Tessa McWatt was born in Guyana and came to Canada when she was three years old. She grew up in Toronto and spent years living in Montreal, Paris, Ottawa and London. Her heritage is Scottish, English, French, Portuguese, Indian, Amerindian, African and Chinese. Shame on Me is a memoir about identity, race and belonging by someone who spent a lot of time trying to find an answer to the question, "Who are you?" and who has endured decades of racism and bigotry while trying to figure out who she is and where she belongs.
- How life in a Trumpian, post-Brexit world prompted Tessa McWatt to explore race and identity in her new memoir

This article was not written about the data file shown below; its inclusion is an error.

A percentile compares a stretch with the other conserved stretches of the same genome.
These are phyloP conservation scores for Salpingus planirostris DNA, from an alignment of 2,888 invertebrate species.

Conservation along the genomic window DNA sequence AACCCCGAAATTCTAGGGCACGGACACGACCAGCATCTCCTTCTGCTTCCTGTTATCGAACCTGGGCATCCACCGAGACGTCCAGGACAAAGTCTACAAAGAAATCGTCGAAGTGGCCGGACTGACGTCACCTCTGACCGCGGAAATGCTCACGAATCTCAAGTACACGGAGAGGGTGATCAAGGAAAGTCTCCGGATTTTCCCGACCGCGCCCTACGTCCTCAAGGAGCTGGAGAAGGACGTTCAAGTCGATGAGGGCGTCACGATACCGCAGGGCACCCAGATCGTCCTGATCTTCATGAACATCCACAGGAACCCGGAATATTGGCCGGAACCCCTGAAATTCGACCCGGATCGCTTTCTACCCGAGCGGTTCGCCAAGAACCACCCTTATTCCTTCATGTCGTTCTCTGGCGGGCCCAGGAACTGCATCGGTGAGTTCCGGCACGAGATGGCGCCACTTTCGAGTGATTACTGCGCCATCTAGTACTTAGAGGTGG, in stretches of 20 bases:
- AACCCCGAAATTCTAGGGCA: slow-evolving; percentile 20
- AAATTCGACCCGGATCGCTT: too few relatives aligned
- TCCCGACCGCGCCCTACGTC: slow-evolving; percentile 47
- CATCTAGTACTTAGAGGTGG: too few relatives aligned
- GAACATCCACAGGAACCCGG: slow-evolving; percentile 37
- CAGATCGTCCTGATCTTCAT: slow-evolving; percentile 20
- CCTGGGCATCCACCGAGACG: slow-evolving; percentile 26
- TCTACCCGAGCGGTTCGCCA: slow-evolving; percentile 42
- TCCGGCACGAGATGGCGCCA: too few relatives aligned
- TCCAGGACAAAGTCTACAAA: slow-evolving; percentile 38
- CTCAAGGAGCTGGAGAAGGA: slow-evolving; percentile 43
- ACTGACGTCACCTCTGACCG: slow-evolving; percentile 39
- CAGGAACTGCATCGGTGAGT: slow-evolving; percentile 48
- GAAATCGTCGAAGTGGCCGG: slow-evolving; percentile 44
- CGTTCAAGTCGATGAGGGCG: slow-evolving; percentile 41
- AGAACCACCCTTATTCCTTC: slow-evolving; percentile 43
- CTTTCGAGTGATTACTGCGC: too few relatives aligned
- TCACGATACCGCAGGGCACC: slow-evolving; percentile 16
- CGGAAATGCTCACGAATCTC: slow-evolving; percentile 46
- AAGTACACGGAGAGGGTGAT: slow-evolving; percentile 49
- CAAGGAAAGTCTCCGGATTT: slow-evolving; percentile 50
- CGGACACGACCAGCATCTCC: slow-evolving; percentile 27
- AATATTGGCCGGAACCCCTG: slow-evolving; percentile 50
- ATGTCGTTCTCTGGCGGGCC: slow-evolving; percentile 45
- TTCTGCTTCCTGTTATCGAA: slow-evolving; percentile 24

McWatt is the author of several works of fiction. Her novels include Dragons Cry, Vital Signs and Higher Ed. She is also the co-editor of the anthology Luminous Ink: Writers on Writing in Canada. Shame on Me is her first work of nonfiction.
LISTEN | Tessa McWatt discusses Shame on Me:
Changing the Face of Canadian Literature is an anthology compiled and edited by writer, spoken word poet and editor Dane Swan. It's a book that highlights and celebrates the work of BIPOC Canadian writers, including Doretta Lau, Ayelet Tsabari, Jael Richardson, Kaie Kellough, Doyali Islam and Charles C. Smith.
Swan is a Bermuda-born, Toronto-based spoken word artist, former slam poet, musician, author and editor. Swan's second poetry collection, A Mingus Lullaby, was shortlisted for the Trillium Book Award for Poetry in 2017.